Once the economy began limping back, the Russian-Ukraine conflict broke out, again putting a spanner in the economy – tourists from Russia and Ukraine formed at least a quarter of the total foreign tourist footfall in the country.

The conflict has also hit another major arena of Eygptian life – food security. Wheat is the main ingredient of the Egyptian diet and Egypt is heavily dependent on foreign imports to meet its wheat demand. In 2020 it imported almost 96 per cent of its wheat, of which the 85 per cent came from Russia and Ukraine. Those imports were badly hit a year ago. India was one of the countries that came to its rescue, in spite of the ban put on import of wheat in order to sustain domestic consumption. India exported 61,500 tons of wheat to Egypt last year.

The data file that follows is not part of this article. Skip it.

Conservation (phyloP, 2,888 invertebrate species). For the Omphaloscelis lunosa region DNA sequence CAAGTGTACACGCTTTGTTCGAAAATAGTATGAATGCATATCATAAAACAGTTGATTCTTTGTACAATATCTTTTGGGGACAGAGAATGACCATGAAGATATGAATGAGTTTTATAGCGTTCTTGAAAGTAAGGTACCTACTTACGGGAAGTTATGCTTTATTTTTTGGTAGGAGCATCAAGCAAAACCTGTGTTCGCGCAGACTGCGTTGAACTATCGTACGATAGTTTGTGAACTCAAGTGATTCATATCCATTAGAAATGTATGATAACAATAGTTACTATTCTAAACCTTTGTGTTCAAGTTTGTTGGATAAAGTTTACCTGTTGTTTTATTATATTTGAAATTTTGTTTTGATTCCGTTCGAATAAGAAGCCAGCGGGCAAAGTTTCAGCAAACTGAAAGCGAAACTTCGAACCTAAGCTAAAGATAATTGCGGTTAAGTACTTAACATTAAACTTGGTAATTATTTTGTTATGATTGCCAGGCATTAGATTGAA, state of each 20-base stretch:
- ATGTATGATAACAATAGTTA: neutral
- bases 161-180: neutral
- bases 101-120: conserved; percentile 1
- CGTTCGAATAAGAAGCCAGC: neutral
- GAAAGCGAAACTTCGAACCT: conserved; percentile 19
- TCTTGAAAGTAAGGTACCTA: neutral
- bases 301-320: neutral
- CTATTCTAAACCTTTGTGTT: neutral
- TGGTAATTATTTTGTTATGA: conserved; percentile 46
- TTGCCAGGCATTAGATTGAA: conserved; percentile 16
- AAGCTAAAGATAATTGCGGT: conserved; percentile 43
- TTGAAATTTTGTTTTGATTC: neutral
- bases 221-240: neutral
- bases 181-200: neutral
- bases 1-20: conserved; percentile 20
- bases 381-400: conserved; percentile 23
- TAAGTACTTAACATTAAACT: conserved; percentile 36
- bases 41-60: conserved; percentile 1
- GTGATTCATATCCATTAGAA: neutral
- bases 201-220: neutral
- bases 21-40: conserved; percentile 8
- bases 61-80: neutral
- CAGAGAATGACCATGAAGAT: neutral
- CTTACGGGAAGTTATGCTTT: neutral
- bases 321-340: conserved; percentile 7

That is why it is no secret economic ties topped the agenda. The joint statement issued said that “Both sides welcomed the expansion of Indian investments in Egypt, which is currently more than US$ 3.15 billion… Egypt welcomes the flow of more Indian investments and promises to offer incentives and facilities as per applicable regulations and frameworks. On its part, India underlines its support for this approach by encouraging its companies, which have the potentials to establish overseas investments, to make use of the available investment opportunities in Egypt.”

Currently, bilateral trade stands at an all-time high of $ 7.26 billion, and both sides are working to take it to $12 billion in the near future. around 50 Indian companies are operating in Egypt providing direct employment to approximately 38,000 Egyptians. These companies invest over $3.2 billion across the chemical, energy, automobile, retail, apparel, and agriculture sectors, among others.